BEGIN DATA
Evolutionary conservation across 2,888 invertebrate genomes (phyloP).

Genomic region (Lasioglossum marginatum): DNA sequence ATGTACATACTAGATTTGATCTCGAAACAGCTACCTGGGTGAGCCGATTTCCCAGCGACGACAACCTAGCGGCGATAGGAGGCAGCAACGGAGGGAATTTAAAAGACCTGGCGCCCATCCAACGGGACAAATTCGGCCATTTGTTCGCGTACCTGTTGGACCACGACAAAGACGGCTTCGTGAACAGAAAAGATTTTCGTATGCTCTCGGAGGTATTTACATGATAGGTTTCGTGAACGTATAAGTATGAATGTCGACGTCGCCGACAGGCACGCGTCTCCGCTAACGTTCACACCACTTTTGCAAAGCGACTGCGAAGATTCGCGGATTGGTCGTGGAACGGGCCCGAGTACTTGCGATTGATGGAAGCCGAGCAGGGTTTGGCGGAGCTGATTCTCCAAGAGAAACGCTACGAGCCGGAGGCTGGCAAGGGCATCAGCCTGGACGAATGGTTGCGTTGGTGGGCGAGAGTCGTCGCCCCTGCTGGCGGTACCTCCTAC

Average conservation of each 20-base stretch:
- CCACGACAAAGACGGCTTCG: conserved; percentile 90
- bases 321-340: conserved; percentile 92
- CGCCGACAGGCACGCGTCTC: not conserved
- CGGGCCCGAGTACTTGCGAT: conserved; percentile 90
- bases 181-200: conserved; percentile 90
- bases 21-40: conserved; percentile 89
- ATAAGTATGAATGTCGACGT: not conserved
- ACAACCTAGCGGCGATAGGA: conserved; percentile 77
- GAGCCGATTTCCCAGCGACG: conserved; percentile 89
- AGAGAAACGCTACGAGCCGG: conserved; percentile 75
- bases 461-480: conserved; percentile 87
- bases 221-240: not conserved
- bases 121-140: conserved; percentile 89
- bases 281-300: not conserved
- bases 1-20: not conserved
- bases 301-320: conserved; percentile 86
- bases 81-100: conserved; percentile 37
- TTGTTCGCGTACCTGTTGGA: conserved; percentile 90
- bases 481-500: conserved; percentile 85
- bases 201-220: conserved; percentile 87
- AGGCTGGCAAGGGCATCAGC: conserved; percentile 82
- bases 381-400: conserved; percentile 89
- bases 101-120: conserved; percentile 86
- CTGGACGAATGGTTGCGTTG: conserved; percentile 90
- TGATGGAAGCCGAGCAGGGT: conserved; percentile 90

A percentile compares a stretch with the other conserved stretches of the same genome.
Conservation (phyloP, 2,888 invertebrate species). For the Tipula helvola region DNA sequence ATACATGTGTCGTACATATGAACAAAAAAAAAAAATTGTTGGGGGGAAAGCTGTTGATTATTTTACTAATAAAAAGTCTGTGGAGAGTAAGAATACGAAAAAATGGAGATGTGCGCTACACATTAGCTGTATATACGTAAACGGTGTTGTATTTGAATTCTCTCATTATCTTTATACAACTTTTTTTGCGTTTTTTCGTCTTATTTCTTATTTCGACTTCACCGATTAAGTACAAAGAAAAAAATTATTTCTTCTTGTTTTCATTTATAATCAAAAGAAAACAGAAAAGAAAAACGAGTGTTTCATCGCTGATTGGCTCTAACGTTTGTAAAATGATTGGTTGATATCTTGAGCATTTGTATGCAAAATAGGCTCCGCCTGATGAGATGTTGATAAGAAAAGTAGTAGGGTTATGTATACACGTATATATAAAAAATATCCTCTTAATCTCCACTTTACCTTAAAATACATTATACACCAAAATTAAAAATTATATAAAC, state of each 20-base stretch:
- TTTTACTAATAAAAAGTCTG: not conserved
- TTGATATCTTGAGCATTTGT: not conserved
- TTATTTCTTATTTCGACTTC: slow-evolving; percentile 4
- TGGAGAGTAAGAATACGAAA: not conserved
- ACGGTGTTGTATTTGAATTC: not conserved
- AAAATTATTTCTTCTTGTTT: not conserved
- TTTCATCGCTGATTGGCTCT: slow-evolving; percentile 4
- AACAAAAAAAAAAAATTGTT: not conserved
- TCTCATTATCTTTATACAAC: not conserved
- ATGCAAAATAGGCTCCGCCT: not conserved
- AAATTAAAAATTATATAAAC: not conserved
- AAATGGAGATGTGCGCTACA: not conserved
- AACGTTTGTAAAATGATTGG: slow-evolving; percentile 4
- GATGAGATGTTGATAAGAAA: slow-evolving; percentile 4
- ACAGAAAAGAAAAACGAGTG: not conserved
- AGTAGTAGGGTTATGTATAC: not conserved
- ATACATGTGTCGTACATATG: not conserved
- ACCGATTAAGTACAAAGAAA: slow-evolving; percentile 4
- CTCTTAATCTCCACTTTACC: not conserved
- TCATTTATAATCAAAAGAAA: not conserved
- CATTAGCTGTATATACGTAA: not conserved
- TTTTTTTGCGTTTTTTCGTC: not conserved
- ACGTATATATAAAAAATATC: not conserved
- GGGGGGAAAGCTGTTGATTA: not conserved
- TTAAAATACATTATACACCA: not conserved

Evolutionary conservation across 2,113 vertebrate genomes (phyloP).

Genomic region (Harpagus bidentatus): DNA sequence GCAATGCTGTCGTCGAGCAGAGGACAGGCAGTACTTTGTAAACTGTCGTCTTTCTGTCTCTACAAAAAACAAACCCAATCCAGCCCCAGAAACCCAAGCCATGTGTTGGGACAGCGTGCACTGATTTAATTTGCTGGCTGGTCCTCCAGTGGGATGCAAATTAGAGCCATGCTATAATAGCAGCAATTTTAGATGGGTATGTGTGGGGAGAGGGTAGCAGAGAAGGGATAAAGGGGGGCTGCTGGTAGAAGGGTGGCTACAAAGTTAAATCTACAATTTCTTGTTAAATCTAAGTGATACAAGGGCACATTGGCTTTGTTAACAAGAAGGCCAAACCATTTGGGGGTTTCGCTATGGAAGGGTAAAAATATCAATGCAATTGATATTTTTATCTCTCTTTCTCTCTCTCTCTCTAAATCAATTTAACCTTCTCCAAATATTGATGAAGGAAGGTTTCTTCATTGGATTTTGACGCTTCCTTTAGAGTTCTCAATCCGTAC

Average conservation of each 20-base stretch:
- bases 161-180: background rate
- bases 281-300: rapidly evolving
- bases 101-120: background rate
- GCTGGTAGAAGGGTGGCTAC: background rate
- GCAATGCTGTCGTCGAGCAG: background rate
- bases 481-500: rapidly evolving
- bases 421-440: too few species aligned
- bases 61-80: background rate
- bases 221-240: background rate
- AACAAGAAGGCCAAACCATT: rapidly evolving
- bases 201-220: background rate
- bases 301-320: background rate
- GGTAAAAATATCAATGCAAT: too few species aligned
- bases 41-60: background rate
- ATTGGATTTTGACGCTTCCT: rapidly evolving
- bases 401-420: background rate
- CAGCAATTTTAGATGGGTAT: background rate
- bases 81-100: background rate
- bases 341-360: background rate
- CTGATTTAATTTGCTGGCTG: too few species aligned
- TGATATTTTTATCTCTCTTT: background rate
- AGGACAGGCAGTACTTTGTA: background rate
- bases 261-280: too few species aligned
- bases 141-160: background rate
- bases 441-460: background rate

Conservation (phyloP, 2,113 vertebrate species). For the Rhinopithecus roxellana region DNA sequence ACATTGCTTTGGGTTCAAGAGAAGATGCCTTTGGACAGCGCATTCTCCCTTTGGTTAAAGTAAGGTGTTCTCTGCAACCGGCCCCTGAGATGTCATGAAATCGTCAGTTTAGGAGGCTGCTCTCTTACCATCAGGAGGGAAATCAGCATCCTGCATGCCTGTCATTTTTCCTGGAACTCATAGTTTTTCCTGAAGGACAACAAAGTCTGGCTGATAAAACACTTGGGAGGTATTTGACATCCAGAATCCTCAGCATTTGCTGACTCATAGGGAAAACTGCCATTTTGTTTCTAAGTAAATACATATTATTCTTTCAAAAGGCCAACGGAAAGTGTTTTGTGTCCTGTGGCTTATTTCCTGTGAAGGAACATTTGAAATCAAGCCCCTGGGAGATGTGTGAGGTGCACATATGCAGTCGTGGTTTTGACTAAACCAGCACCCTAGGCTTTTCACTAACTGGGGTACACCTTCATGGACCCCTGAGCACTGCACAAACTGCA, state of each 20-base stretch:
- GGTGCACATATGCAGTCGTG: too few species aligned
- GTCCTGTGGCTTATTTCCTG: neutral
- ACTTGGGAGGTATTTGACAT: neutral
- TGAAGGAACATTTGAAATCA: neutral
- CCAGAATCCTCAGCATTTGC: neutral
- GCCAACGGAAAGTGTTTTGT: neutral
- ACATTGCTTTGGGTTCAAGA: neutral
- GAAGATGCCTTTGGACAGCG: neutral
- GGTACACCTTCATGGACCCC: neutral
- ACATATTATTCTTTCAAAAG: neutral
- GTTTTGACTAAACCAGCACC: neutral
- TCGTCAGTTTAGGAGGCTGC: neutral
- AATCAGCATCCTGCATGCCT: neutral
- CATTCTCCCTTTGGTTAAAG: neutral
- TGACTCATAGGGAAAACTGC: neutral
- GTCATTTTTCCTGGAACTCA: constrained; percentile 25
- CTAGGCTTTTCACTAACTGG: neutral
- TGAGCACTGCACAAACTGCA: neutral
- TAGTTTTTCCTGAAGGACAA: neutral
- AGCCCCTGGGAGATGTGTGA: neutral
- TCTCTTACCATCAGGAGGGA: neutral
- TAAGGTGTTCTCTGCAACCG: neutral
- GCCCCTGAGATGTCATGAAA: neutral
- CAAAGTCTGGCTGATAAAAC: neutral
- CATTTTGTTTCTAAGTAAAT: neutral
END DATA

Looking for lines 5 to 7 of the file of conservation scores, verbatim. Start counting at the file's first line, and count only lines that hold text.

- bases 321-340: conserved; percentile 92
- CGCCGACAGGCACGCGTCTC: not conserved
- CGGGCCCGAGTACTTGCGAT: conserved; percentile 90